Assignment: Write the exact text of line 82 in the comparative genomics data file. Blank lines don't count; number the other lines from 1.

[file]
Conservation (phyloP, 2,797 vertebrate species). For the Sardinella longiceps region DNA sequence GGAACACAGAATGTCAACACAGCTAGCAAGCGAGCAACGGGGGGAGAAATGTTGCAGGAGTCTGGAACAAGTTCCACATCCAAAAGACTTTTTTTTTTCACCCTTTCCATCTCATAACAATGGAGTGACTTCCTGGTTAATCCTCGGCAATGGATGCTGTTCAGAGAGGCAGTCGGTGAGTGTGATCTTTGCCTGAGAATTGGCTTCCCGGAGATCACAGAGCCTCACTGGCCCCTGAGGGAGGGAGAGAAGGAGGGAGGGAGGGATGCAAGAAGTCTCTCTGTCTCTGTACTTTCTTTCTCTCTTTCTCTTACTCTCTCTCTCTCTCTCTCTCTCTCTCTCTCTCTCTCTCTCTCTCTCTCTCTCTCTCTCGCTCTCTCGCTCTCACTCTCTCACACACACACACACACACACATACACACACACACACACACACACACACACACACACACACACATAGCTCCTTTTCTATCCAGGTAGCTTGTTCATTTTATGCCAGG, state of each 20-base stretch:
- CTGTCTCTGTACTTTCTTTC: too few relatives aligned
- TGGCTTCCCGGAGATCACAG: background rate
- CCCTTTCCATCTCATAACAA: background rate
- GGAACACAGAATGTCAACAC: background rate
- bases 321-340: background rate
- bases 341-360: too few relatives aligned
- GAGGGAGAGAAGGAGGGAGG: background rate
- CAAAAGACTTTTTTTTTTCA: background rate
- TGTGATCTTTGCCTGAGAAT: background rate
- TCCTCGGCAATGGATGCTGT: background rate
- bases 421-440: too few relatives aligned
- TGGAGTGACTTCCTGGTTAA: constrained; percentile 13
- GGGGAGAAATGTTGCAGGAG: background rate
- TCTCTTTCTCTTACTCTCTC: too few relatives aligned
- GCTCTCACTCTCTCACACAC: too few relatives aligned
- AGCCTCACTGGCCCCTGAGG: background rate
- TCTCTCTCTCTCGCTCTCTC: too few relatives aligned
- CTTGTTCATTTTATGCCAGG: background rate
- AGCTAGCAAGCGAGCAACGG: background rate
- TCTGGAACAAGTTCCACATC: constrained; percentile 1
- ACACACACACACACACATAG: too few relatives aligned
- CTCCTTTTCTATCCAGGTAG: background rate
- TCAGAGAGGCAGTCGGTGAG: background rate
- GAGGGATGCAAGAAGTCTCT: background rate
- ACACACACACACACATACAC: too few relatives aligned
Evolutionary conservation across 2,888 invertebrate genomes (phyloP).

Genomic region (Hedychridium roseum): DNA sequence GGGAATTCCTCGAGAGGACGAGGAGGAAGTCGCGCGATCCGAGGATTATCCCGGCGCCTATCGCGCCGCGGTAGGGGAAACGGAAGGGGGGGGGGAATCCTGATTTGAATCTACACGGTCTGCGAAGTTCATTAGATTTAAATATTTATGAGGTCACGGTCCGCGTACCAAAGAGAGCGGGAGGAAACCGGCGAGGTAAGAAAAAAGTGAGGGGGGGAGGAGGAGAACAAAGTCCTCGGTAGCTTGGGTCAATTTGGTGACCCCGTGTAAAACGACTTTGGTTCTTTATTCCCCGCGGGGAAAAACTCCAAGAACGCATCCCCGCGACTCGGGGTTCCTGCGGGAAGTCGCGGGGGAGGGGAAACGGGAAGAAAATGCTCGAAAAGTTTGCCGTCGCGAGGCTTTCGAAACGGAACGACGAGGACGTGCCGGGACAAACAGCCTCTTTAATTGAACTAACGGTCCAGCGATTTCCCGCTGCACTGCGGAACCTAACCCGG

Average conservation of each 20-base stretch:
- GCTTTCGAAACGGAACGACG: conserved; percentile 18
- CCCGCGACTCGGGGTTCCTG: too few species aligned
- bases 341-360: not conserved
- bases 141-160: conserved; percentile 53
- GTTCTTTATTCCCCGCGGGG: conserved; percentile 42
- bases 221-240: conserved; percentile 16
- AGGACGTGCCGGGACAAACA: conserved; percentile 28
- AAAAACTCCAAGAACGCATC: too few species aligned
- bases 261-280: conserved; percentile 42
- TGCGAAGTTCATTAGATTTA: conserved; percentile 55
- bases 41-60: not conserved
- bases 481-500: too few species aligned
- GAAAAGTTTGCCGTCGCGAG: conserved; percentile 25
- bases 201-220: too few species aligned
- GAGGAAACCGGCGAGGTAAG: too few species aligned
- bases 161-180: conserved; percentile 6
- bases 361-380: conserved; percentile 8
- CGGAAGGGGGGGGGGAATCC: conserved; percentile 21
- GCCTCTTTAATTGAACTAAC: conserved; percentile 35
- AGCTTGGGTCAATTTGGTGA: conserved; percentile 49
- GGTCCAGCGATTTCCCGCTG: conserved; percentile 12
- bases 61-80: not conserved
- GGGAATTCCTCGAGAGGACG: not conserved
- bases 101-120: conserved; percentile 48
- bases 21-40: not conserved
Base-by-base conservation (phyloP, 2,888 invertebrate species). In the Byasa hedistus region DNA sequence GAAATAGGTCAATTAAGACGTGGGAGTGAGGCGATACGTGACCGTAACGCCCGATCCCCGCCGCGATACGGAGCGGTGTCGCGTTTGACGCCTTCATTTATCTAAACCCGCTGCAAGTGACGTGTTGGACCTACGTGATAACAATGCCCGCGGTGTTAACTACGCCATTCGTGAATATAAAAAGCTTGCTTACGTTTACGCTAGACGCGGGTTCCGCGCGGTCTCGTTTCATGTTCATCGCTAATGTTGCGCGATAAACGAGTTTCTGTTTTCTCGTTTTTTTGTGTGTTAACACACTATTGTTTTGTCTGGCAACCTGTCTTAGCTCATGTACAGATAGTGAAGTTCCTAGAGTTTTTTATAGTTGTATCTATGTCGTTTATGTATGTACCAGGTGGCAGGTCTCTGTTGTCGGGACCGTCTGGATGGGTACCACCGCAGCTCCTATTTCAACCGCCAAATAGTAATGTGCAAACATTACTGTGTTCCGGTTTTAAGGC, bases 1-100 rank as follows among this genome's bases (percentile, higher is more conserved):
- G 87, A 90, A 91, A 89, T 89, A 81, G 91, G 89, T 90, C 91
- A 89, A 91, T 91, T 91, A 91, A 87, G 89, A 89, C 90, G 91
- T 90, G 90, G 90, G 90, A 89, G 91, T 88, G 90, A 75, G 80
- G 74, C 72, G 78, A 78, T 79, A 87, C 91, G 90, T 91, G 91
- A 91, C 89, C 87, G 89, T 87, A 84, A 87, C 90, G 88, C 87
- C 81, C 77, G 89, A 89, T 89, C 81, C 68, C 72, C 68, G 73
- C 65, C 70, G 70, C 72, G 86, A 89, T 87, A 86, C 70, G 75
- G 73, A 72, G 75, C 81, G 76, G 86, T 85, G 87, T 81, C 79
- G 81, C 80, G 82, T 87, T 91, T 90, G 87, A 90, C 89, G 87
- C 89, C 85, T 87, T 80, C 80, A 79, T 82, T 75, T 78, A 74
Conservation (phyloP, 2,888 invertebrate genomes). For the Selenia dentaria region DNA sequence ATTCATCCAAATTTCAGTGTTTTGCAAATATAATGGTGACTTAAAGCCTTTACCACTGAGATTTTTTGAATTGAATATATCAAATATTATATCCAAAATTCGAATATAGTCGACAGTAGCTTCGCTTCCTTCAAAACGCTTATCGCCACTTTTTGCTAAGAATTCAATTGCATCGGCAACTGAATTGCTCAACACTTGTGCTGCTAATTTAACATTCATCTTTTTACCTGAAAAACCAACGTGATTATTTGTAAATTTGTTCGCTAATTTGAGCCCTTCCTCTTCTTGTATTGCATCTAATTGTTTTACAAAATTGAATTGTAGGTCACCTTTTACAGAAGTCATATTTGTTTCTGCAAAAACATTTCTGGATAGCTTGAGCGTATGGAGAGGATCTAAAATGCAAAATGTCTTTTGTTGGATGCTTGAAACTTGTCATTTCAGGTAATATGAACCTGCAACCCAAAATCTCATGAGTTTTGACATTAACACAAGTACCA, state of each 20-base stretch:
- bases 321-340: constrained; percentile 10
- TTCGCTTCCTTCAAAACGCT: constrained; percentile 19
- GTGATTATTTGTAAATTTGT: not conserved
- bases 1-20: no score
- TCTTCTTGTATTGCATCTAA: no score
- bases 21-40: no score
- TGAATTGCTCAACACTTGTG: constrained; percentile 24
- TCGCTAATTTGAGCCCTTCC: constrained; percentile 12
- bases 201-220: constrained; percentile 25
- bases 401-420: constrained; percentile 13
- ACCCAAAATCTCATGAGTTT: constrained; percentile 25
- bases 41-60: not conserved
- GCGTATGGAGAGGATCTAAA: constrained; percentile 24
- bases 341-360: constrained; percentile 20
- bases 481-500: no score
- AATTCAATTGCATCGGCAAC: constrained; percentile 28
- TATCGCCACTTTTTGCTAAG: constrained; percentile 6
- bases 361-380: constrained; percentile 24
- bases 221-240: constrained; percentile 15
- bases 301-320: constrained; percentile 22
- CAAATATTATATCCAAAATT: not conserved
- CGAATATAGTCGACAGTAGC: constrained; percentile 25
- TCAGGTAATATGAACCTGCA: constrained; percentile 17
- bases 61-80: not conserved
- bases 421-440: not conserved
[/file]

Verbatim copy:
- AATTCAATTGCATCGGCAAC: constrained; percentile 28